Foreign Minister Assures San Juan River Case Ready
Outgoing Minister of Foreign Relations Roberto Tovar has assured the country that Costa Rica is ready to submit its arguments before the International Court of Justice, seated in The Hague, the Netherlands, in the San Juan River dispute with Nicaragua.
The San Juan River separates Costa Rica from Nicaragua along the eastern half of the border and is Nicaraguan territory, though Costa Rica has navigational rights to the river. The dispute centers on differing interpretations of what those navigational rights entail, based on treaties signed by both sides in the late 1800s (TT, Nov. 11, 2005).
Costa Rica turned to the International Court of Justice in The Hague Sept. 28, 2005, after the two countries failed to come to an agreement following years of negotiations (TT, Sept. 30, 2005).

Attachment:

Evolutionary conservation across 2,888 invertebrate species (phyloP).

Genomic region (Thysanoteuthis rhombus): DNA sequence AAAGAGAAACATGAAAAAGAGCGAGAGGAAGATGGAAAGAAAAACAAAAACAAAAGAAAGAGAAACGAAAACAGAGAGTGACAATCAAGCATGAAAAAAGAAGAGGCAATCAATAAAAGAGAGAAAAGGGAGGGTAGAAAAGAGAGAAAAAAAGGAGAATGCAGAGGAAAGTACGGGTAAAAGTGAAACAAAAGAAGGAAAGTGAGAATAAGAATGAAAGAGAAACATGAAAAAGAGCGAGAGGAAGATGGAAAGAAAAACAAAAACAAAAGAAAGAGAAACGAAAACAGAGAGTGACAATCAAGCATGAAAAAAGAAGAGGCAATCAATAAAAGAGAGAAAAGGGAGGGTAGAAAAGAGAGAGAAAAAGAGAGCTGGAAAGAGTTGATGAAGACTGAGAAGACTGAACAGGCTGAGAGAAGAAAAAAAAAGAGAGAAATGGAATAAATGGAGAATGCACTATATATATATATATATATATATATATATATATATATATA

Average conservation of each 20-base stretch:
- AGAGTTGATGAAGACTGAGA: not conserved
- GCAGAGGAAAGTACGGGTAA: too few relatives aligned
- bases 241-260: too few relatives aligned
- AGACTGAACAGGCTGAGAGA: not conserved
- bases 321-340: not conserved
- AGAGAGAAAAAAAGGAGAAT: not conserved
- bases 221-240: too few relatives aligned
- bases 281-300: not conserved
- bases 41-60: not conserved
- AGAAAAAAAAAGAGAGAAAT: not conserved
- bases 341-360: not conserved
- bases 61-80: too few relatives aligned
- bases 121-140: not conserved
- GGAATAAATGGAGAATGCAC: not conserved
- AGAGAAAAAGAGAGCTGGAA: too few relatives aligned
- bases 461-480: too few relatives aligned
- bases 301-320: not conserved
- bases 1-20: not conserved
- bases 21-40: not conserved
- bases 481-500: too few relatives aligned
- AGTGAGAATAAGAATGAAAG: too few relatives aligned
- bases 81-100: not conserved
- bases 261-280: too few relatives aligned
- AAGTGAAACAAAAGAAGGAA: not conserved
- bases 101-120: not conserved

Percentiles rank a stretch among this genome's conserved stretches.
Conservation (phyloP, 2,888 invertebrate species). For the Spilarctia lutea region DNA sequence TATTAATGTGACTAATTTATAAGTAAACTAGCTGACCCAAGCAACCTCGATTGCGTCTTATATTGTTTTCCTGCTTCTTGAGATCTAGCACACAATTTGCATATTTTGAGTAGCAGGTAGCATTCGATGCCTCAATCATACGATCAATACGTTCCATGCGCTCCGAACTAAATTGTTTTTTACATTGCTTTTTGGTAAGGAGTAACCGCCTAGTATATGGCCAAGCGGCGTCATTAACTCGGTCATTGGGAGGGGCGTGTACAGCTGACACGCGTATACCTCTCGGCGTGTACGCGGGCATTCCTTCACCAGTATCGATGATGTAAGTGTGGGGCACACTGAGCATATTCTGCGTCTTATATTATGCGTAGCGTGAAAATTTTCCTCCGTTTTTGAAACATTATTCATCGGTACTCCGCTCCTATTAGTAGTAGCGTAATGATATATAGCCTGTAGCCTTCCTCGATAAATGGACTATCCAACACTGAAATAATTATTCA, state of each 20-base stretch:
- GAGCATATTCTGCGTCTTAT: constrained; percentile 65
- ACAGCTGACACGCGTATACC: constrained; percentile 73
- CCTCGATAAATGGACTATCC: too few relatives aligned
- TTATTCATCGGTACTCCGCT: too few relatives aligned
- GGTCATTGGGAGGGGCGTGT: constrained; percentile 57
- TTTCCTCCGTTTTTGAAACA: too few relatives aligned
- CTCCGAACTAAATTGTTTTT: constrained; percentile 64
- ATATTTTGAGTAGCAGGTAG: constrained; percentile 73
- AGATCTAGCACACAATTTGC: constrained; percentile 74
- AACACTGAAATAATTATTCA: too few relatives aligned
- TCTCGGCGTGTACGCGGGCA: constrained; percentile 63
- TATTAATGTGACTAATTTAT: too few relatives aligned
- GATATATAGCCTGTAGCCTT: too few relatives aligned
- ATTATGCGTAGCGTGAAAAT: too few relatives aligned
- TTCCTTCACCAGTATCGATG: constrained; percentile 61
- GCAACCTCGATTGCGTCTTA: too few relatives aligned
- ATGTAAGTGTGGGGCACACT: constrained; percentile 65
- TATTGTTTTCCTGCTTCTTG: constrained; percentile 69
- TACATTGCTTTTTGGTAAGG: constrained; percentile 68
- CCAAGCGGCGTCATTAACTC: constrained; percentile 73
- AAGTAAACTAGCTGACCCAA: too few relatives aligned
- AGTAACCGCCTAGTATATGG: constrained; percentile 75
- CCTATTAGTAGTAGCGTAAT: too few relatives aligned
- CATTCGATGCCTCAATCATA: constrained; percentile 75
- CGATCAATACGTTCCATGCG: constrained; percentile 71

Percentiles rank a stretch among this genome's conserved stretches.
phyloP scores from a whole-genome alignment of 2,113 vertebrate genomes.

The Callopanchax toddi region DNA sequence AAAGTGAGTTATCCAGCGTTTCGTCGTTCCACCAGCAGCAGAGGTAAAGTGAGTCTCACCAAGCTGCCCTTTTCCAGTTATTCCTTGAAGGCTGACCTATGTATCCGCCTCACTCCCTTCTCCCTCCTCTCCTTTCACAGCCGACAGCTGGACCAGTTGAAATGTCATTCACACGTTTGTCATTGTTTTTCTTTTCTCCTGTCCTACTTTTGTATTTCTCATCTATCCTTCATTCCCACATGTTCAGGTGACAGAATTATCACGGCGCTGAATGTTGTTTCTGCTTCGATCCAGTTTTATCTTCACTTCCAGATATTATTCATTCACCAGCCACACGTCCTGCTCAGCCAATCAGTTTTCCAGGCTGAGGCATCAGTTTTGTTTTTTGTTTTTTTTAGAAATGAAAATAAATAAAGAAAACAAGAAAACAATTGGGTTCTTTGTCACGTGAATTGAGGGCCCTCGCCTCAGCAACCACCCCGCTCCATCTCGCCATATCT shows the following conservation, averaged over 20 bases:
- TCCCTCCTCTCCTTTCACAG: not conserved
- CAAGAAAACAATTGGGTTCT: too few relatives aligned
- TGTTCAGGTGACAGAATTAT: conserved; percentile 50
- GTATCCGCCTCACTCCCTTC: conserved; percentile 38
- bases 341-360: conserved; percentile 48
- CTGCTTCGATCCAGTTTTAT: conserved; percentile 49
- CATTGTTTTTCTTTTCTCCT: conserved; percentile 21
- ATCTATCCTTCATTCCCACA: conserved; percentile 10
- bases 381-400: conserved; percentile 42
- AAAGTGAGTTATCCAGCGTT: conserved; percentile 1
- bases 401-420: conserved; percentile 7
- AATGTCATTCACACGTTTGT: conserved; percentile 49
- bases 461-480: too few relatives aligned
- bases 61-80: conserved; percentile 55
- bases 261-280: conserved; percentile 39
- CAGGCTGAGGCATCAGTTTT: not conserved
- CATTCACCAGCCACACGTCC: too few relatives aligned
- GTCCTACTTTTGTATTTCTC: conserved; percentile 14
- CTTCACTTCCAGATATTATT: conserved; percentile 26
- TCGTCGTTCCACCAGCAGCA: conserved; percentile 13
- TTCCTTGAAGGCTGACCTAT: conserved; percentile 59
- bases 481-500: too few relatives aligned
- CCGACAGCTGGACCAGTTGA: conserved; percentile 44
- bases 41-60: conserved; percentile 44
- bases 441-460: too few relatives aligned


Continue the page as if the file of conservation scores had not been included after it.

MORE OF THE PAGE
Tovar last week explained that Costa Rica’s arguments, which must be submitted in written form, are ready, but Costa Rica will wait until its Aug. 29 deadline to turn them in, time which will be spent fine tuning the case. He delined to comment on the details.
Nicaragua has another nine months after Costa Rica submits its case to respond. Costa Rica has a chance to reply, and then oral hearings on the matter will begin.
Sergio Ugalde, the coordinator of the Foreign Ministry’s foreign law committee, told The Tico Times he believes the case would be resolved in approximately four years.
Tovar also announced that he expects the total cost of the proceedings for Costa Rica to be between $1.3-1.4 million, significantly less than the figures of $15-20 million originally announced.
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